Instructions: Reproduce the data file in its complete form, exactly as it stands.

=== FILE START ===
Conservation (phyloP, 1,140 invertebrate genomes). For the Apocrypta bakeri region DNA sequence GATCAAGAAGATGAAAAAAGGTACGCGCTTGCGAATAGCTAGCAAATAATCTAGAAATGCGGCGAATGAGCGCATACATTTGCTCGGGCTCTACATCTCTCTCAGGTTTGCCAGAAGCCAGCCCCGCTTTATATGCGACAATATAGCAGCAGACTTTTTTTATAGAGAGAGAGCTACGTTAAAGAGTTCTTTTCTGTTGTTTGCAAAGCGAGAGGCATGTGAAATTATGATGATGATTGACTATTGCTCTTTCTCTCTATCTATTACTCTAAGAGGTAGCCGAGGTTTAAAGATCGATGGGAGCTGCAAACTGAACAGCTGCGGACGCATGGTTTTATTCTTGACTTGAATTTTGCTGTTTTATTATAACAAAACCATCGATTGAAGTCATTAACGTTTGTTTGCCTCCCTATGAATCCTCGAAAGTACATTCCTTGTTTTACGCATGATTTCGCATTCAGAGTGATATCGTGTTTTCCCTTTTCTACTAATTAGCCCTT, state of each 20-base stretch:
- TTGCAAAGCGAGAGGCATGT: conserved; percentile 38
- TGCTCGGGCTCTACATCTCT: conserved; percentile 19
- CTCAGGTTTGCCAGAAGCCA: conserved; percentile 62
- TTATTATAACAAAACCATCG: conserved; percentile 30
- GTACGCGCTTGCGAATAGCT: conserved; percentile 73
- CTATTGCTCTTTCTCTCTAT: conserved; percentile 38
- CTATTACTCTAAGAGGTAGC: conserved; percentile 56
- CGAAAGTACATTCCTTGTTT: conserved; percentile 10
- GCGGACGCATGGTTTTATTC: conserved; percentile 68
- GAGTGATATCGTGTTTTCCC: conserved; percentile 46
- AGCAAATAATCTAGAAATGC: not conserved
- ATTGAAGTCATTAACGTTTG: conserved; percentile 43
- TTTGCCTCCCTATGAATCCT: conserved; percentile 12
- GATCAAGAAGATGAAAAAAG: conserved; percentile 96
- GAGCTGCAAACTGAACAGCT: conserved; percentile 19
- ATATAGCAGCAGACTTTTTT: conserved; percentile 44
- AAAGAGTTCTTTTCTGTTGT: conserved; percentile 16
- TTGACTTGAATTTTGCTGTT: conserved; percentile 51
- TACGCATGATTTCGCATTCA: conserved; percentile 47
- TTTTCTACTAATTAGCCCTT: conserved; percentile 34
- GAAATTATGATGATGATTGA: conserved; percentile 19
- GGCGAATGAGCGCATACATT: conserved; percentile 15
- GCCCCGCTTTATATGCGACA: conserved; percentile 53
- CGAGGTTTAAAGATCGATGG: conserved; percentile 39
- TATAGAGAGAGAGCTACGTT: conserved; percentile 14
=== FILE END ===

Conservation (phyloP, 1,140 invertebrate genomes). For the Apocrypta bakeri region DNA sequence GATCAAGAAGATGAAAAAAGGTACGCGCTTGCGAATAGCTAGCAAATAATCTAGAAATGCGGCGAATGAGCGCATACATTTGCTCGGGCTCTACATCTCTCTCAGGTTTGCCAGAAGCCAGCCCCGCTTTATATGCGACAATATAGCAGCAGACTTTTTTTATAGAGAGAGAGCTACGTTAAAGAGTTCTTTTCTGTTGTTTGCAAAGCGAGAGGCATGTGAAATTATGATGATGATTGACTATTGCTCTTTCTCTCTATCTATTACTCTAAGAGGTAGCCGAGGTTTAAAGATCGATGGGAGCTGCAAACTGAACAGCTGCGGACGCATGGTTTTATTCTTGACTTGAATTTTGCTGTTTTATTATAACAAAACCATCGATTGAAGTCATTAACGTTTGTTTGCCTCCCTATGAATCCTCGAAAGTACATTCCTTGTTTTACGCATGATTTCGCATTCAGAGTGATATCGTGTTTTCCCTTTTCTACTAATTAGCCCTT, state of each 20-base stretch:
- TTGCAAAGCGAGAGGCATGT: conserved; percentile 38
- TGCTCGGGCTCTACATCTCT: conserved; percentile 19
- CTCAGGTTTGCCAGAAGCCA: conserved; percentile 62
- TTATTATAACAAAACCATCG: conserved; percentile 30
- GTACGCGCTTGCGAATAGCT: conserved; percentile 73
- CTATTGCTCTTTCTCTCTAT: conserved; percentile 38
- CTATTACTCTAAGAGGTAGC: conserved; percentile 56
- CGAAAGTACATTCCTTGTTT: conserved; percentile 10
- GCGGACGCATGGTTTTATTC: conserved; percentile 68
- GAGTGATATCGTGTTTTCCC: conserved; percentile 46
- AGCAAATAATCTAGAAATGC: not conserved
- ATTGAAGTCATTAACGTTTG: conserved; percentile 43
- TTTGCCTCCCTATGAATCCT: conserved; percentile 12
- GATCAAGAAGATGAAAAAAG: conserved; percentile 96
- GAGCTGCAAACTGAACAGCT: conserved; percentile 19
- ATATAGCAGCAGACTTTTTT: conserved; percentile 44
- AAAGAGTTCTTTTCTGTTGT: conserved; percentile 16
- TTGACTTGAATTTTGCTGTT: conserved; percentile 51
- TACGCATGATTTCGCATTCA: conserved; percentile 47
- TTTTCTACTAATTAGCCCTT: conserved; percentile 34
- GAAATTATGATGATGATTGA: conserved; percentile 19
- GGCGAATGAGCGCATACATT: conserved; percentile 15
- GCCCCGCTTTATATGCGACA: conserved; percentile 53
- CGAGGTTTAAAGATCGATGG: conserved; percentile 39
- TATAGAGAGAGAGCTACGTT: conserved; percentile 14